This Week In Lazio History | June 24-30 | Matches, Memories, Birthdays

Between June 24-30, Lazio won in European tournaments, fought to reach a national final, and won the Fornari Cup and Cup of the Alps.

Matches of the Week

Date: Sunday, June 24, 1923
Venue: Campo Oncino, Torre Annunziata
Fixture: Savoia Lazio 3-3, Southern Division Final, First Leg
Lazio draw against Savoia in the first leg of the Southern Division Final. The Biancocelesti can still reach the National final.

Date: Sunday, June 26, 1960
Venue: Stade Émile-Albeau, Sedan
Fixture: Sedan Lazio 2-4, Italo-French Friendship Cup
Visentin scores a hat-trick as Lazio also win the second leg of the Italo-French Friendship Cup against Sedan.

Date: Sunday, June 26, 1932
Venue: Campo Testaccio, Rome
Fixture: Roma Lazio 0-3, Coppa Fornari Final
Lazio beat Roma for the first time in the Coppa Fornari final with a Fantoni I brace and Malatesta.

Date: Sunday, June 27, 1937
Venue: Stadio PNF, Rome
Fixture: Lazio Hungaria 3-2, Round of 16, Central European Cup
Lazio go 3-0 up and then resist the visitor’s attempt at a comeback.

Date: Tuesday, June 30, 2020
Venue: Stadio Olimpico Grande Torino, Turin
Fixture: Torino Lazio 1-2
The Biancocelesti win a very difficult game coming from behind thanks to Immobile and Parolo.

Match In Focus

Date: Friday, June 25, 1971
Venue: St. Jakob Stadium, Basel
Fixture: Basel Lazio 1-3, Cup of the Alps Final

Unknown to the players, club, new manager, and fans – this is where the glory started.

It had been an awful season. President Umberto Lenzini and manager Juan Carlos Lorenzo had argued all year over basically everything and the team suffered the consequences. Lazio had arrived 15th which meant relegation.

Lenzini had chosen a new manager, Tommaso Maestrelli, but at the end of the season, they had to play the Cup of the Alps and Bob Lovati took over as coach for this event.

This was the 11th edition of the cup. It was a competition between Italian and Swiss sides. This year eight teams took part, divided into two mixed groups. The A Group was made up of Lazio, Sampdoria, Lugano and Winterthur. The B Group had Varese, Verona, Basel and Lausanne. The formula was that each team played the foreign team in their group twice (so no matches between Italians). The highest-placed Italian and Swiss teams would then qualify for the final. The points were calculated from the points from the four matches added to the goals scored.

Lazio had reached the final, winning three games and drawing one. Their opponents were Basel, the holders of the cup as they had won the past two editions. They were considered a decent team, had some good players in Karl Odermatt, Walter Balmer, and Peter Ramseier, and had a highly respected manager in German Helmut Benthaus (who would later win the Bundesliga with Stuttgart in 1984). They had come second in the Swiss league (would win it the following year) and reached the Last 16 in the European Cup (lost to eventual winners Ajax).

The Biancocelesti scored early with Pierpaolo Manservisi but the Swiss equalised towards the end of the first half. Despite a referee, who clearly had an eyesight problem, Giorgio Chinaglia scored a brace and Lazio won the cup.

A great satisfaction for the club after a difficult season. It was certainly not the European Cup or UEFA Cup but it held some prestige at the time. The Biancocelesti had performed well and the win was given great emphasis in the local and national media.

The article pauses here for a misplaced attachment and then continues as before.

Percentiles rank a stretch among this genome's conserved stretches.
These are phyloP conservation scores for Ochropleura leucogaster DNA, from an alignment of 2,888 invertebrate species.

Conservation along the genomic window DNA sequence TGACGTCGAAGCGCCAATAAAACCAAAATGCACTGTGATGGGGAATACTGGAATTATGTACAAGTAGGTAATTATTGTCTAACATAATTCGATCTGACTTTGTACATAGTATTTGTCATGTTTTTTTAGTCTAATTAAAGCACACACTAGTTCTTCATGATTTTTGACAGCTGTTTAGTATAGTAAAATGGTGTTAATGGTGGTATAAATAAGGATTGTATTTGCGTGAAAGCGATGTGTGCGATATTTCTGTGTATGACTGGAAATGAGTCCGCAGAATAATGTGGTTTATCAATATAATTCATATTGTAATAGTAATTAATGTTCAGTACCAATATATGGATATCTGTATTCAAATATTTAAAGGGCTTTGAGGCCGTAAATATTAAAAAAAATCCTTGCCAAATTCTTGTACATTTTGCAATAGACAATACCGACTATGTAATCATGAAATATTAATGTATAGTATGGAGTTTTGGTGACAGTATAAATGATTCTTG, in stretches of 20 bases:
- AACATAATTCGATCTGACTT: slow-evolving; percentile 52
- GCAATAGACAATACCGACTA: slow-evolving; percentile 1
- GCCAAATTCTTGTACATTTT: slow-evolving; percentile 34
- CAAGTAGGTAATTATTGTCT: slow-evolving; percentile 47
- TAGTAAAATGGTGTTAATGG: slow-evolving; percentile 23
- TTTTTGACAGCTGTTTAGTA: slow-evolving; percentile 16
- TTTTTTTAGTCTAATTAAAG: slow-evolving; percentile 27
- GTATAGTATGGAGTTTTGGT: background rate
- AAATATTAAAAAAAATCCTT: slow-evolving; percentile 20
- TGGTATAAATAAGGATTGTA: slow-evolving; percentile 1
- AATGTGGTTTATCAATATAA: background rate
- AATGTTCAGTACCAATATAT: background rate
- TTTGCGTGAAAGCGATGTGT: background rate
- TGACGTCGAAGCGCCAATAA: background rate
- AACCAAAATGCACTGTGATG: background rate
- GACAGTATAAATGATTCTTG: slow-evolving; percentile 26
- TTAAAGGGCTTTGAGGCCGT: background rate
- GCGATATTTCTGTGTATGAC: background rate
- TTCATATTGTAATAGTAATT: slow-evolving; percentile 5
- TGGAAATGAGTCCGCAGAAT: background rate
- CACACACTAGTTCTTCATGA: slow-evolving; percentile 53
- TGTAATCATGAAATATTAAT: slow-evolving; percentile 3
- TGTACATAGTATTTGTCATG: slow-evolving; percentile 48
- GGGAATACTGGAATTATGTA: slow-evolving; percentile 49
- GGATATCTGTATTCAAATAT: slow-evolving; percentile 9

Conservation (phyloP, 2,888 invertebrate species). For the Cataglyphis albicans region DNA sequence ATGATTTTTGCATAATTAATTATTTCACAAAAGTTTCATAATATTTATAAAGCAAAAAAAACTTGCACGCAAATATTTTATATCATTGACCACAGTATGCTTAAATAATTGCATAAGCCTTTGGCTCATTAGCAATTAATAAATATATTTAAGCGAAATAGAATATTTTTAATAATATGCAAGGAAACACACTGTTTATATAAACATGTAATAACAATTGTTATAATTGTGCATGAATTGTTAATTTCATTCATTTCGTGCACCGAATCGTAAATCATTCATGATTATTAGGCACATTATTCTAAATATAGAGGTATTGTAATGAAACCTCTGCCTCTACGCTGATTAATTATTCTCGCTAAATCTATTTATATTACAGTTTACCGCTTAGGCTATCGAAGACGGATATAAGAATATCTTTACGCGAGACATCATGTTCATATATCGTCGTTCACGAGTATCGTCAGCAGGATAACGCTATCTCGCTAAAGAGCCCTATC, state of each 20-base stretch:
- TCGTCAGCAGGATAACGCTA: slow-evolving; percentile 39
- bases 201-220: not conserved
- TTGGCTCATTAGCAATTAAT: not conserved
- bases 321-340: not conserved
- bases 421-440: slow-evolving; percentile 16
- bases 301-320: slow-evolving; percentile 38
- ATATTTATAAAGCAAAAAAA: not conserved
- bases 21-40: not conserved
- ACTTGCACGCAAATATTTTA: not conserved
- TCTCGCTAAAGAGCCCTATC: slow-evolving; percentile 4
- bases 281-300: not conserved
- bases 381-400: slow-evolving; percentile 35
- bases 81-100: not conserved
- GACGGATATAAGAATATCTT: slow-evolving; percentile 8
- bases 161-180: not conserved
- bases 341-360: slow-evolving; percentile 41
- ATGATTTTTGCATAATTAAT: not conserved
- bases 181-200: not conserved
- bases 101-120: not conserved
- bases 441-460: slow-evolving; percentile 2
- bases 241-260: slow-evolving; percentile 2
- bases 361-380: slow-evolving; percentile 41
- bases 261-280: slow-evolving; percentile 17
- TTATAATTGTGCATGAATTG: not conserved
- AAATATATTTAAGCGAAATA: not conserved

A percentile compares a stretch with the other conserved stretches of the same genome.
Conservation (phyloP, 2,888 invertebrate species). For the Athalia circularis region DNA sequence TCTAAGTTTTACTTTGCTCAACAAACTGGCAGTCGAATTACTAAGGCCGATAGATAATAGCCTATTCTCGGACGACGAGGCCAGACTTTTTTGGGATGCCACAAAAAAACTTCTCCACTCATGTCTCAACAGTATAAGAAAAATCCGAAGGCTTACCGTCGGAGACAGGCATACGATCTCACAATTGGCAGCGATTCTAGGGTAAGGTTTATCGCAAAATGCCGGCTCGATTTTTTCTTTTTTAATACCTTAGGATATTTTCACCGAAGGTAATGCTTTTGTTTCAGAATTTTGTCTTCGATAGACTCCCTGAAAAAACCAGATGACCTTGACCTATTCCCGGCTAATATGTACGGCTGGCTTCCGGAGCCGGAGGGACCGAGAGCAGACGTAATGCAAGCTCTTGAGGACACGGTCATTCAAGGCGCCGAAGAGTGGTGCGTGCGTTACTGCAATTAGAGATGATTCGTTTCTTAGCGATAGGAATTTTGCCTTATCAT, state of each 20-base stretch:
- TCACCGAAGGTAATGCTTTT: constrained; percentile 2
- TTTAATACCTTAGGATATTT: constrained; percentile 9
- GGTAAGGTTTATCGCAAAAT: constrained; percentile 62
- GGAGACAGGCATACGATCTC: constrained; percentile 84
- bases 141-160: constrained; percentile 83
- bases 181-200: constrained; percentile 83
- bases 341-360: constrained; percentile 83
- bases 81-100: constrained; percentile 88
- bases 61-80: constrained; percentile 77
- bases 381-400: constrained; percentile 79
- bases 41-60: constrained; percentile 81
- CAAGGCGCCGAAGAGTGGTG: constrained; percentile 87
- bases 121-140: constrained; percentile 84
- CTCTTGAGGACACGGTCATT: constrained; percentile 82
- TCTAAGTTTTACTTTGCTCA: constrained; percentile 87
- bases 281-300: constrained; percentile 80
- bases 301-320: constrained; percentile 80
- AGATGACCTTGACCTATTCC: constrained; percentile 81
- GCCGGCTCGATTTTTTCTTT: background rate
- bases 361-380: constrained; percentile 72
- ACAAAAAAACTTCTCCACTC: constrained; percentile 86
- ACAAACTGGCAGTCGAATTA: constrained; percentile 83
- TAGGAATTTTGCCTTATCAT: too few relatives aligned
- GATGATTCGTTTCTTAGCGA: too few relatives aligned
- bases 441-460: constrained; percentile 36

Serie B awaited but with today’s triumph, the new manager Maestrelli and President Lenzini’s promise not to sell Chinaglia to Juventus the future looked brighter. And it certainly was.

In Memory: Felice Virgilio Levratto

Virgilio Felice Levratto is a mythical figure in the Italian football world. His shot was so powerful that he often broke the goal and he was nicknamed “Sfondareti” (goal breaker).

Born on October 26, 1904, in Carcare near Savona, he was called up by Vittorio Pozzo to play in the Olympic Games of 1924 in Paris. In the game against Luxemburg, one of his shots hit the goalkeeper, Etienne Bauch, in the face. Bauch started bleeding from the mouth. The shot had caused a deep cut to the goalkeeper’s tongue. The medics managed to stitch it together and Bauch went back in goal. Shortly after Bauch was faced by Levratto yet again. What should he do? Be brave or run away? He chose the second option and Levratto, taking pity on the poor chap, deliberately kicked the ball wide.

He stayed two years with Lazio from 1934 to 1936, playing alongside Silvio Piola. He made 53 appearances and scored 9 goals.

In 1959 he became the protagonist of an Italian song. A famous popular quartet in Italy, Quartetto Cetra, got to know him and wrote a song about an imaginary player, named Spartaco, who was so good that he was even better than Levratto.

Levratto died in Genoa on June 30, 1968. He was a great player and despite the fact that he did not really win much, he became a legend that lives on to this day.

Birthdays This Week

  • Alessandro Varini, 24-26-1900, forward, Italy, 67 appearances, 12 goals (1914-25)
  • Pietro Adorni, 25-6-1949, defender, Italy, 52 appearances (1966-69)
  • Pedro Rizzetti, 25-6-1907, midfielder, Brazil, 45 appearances (1931-34)
  • Piero Cucchi, 27-6-1939, midfielder, Italy, 71 appearances, 4 goals (1967-69)
  • Vincenzo Gasperi, 27-6-1937, defender, Italy, 148 appearances, 6 goals (1961-66)
  • Pierluigi Pagni, 28-6-1939, defender, Italy, 186 appearances, 1 goal (1960-68)

This Article Was Written by Dag Jenkins & Simon Basten from Lazio Stories. More Information on the Above Matches and Players can be found on

Tags Chinaglia Cup of the Alps Felice Virgilio Levratto Giorgio Chinaglia Levratto Maestrelli Tommaso Maestrelli